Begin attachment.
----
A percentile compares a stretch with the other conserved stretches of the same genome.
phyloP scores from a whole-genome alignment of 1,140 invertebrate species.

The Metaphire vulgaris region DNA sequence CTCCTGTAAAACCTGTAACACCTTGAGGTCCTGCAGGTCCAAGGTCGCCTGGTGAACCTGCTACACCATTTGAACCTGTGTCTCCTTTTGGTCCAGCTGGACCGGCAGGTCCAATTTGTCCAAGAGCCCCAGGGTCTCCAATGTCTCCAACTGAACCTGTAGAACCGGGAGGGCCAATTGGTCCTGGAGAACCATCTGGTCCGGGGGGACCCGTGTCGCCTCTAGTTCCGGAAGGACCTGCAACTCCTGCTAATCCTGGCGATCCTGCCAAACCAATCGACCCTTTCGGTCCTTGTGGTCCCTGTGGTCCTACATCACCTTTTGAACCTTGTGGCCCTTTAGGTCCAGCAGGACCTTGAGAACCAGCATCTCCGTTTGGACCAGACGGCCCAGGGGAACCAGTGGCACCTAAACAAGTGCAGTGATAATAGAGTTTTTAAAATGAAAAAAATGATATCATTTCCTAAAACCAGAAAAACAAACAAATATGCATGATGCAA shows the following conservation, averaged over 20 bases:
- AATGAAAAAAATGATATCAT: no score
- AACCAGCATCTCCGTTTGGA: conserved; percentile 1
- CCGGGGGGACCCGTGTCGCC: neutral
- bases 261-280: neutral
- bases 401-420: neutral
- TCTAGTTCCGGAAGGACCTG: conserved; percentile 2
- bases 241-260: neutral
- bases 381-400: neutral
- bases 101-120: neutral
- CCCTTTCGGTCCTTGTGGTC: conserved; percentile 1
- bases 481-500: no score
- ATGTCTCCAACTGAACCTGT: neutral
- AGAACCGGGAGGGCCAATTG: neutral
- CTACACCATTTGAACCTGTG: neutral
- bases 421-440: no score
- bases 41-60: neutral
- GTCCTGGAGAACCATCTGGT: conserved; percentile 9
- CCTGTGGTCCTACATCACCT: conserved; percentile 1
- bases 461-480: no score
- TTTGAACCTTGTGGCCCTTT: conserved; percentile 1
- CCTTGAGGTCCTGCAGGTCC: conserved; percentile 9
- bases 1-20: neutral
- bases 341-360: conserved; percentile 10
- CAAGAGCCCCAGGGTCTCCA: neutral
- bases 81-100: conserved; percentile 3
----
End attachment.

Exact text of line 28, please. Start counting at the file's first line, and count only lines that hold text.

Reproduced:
- bases 81-100: conserved; percentile 3